Borlaug fellow shares rice research findings

Johnny Morgan  |  2/14/2019 7:52:01 PM

(02/14/19) BATON ROUGE, La. — A participant in a U.S. Department of Agriculture fellowship program spent 10 weeks working in an LSU AgCenter laboratory to develop higher quality rice varieties to be used in Malaysia.

Malaysian rice breeder Acga Cheng, of the University of Malaya, gave a presentation Feb. 12 on her work during the time she spent at the AgCenter through the USDA-sponsored Borlaug Fellowship Program. It gives scientists from developing countries a chance to study and work with those in the U.S.

Each fellow is assigned a mentor who coordinates the fellow’s training while they are in the country.

Niranjan Baisakh, an AgCenter plant molecular biologist and geneticist, served as Cheng’s mentor while she was at LSU AgCenter.

Cheng received her doctorate in genetics from the University of Malaysia and is currently a senior lecturer at the university.

“Much of my work has been involved with research in the rice industry,” she said. “My previous research has been involved in developing high-quality rice.”

The work she completed at the AgCenter involved plant breeding and genetics.

“My goal here is to develop a simple and rapid molecular toolbox to breed a new high-yielding rice variety that is resistant to diseases and infections,” she said.

The rice industry is improving in Malaysia, but more work is ahead, she said.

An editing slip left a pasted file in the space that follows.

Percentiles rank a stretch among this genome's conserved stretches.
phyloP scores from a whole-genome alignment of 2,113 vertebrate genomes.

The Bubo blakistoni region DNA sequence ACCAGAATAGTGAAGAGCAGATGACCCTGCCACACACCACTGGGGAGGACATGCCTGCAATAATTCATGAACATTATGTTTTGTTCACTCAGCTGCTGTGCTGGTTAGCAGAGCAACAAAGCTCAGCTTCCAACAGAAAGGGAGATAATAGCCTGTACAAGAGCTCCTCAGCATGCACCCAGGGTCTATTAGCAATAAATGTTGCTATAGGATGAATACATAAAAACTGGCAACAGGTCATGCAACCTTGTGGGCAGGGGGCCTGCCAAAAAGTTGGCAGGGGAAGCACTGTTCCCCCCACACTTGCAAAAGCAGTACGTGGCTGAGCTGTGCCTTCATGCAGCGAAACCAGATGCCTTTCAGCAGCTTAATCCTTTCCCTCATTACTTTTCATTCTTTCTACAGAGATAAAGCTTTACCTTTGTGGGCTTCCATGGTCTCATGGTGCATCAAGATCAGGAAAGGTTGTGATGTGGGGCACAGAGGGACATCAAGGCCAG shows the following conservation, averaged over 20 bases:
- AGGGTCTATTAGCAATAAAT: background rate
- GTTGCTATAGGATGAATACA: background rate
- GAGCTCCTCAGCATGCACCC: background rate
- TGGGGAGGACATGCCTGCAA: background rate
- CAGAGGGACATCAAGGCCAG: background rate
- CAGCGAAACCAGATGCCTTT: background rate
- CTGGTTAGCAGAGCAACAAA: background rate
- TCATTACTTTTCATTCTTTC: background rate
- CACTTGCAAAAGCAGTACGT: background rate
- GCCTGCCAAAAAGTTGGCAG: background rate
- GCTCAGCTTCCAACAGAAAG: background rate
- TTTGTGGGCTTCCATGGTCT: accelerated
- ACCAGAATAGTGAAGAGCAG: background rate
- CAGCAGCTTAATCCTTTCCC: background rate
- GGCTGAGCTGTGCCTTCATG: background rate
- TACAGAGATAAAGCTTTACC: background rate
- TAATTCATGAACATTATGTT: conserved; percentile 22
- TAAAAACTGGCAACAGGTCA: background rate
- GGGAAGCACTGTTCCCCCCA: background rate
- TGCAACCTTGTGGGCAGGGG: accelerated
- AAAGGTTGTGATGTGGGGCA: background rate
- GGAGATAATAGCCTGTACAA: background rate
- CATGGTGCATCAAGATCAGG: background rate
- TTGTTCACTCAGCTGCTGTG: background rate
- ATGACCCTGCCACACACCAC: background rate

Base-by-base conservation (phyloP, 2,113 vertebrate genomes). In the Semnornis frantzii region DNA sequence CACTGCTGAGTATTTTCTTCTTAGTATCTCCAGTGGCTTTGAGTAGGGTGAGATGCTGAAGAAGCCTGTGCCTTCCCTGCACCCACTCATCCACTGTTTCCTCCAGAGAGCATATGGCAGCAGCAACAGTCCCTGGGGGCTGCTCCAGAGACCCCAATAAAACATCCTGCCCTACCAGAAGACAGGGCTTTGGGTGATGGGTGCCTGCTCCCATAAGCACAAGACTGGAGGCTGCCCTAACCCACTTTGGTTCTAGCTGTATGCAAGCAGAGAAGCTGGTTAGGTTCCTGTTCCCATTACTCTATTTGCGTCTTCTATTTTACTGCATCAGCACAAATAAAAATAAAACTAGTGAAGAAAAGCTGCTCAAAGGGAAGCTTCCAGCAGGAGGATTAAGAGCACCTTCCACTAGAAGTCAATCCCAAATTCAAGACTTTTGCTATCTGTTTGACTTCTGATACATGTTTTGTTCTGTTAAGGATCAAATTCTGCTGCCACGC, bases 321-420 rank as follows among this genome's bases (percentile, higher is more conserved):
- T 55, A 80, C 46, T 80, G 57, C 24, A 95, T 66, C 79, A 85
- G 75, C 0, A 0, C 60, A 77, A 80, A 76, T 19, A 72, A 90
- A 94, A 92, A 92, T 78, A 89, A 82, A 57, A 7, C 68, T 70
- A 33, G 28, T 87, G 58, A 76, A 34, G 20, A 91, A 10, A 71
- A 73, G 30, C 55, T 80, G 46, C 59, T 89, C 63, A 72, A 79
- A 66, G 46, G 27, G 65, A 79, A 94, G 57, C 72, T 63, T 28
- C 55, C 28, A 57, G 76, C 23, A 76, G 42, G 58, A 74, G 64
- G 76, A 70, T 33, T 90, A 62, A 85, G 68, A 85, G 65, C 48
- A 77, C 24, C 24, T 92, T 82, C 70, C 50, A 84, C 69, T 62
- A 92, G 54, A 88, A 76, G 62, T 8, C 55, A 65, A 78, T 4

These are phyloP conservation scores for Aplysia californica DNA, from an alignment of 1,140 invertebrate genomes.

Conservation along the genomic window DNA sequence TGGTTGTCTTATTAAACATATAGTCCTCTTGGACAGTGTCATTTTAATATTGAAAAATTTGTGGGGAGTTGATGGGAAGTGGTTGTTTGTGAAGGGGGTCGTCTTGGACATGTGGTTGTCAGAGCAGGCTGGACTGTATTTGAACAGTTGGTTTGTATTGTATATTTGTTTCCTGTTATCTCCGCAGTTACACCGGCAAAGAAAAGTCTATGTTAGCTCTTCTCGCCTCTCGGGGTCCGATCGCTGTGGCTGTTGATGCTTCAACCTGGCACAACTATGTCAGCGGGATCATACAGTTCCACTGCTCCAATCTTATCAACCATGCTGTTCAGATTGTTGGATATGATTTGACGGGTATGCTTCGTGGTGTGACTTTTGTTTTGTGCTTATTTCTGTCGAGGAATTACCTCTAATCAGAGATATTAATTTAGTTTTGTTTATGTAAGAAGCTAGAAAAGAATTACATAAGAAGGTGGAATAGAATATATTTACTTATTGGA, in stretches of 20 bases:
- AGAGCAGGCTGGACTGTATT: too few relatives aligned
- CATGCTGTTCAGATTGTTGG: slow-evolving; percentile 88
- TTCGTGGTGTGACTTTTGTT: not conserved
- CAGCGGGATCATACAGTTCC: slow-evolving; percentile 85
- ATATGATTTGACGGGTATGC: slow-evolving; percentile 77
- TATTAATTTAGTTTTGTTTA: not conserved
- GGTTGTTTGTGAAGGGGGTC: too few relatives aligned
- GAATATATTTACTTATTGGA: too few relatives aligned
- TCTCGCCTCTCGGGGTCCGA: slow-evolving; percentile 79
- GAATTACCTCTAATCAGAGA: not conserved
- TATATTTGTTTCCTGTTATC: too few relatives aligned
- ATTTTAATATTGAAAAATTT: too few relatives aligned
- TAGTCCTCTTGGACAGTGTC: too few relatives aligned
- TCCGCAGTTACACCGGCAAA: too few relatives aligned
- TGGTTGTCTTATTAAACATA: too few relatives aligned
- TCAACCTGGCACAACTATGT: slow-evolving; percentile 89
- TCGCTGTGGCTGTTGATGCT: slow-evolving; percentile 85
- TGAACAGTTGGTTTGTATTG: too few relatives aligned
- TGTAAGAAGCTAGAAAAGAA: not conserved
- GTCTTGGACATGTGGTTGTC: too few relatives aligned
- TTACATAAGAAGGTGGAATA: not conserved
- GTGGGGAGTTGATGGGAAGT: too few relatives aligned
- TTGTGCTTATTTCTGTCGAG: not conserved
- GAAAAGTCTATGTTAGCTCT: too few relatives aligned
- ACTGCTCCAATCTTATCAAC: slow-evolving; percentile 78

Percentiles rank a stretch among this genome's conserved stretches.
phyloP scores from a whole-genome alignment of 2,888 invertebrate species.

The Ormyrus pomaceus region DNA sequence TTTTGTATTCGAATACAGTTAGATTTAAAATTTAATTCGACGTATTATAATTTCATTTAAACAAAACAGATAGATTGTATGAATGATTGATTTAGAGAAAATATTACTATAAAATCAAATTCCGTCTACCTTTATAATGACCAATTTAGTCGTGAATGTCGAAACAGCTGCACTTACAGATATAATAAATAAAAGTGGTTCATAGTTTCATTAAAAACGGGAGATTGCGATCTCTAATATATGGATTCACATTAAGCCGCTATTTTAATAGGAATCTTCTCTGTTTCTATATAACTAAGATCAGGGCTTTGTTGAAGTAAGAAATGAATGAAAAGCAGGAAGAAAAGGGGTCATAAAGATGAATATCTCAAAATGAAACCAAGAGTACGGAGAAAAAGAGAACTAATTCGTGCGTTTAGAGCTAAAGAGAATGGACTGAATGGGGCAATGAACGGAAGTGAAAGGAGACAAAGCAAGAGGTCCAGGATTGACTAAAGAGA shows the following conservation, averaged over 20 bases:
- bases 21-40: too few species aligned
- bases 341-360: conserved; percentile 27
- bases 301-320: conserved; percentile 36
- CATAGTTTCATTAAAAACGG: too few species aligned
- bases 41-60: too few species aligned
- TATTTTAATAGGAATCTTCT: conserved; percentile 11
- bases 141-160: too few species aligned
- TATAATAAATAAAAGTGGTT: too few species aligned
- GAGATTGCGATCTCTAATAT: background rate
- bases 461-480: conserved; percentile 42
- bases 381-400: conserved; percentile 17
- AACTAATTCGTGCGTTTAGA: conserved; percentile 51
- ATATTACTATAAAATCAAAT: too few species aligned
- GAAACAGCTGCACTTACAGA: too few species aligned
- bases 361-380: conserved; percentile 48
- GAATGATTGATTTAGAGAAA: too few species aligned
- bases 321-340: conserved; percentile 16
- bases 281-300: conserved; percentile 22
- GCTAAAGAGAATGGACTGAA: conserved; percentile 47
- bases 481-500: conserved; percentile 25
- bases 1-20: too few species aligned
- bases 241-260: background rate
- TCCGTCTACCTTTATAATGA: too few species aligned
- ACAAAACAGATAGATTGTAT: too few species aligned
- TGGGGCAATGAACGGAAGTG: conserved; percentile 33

“We have not reached the point of self-sufficiency in Malaysia just yet, but we hope to do so in the next couple of years,” she said.

During her time here, she extracted DNA from 20 rice varieties to test for disease resistance.

Baisakh said he has been involved in the Borlaug Fellowship Program since 2010.

“Acga is probably the 10th fellow to be involved in my lab,” he said.

Baisakh will be visiting Cheng’s lab at the University of Malaya later this year.

Jonathan Hubchen, assistant director of the AgCenter Global Network, said there is a two-stage process for bringing in fellows.

“The first step includes recruiting the fellows,” he said. “And the second stage is when the host institutions are identified, which occurs in late May.”

The AgCenter has hosted nearly 40 fellows in the past 12 years, with about a third of them working in the School of Plant, Environmental and Soil Sciences, Hubchen said.

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Malaysian rice breeder Acga Cheng of the University of Malaya, center, receives her Borlaug Fellowship Certificate of Completion from LSU AgCenter Global Network assistant director Jonathan Hubchen, right, and AgCenter plant molecular biologist and geneticist Niranjan Baisakh after presenting her research on Feb. 12 in Baton Rouge. Photo by Johnny Morgan/LSU AgCenter

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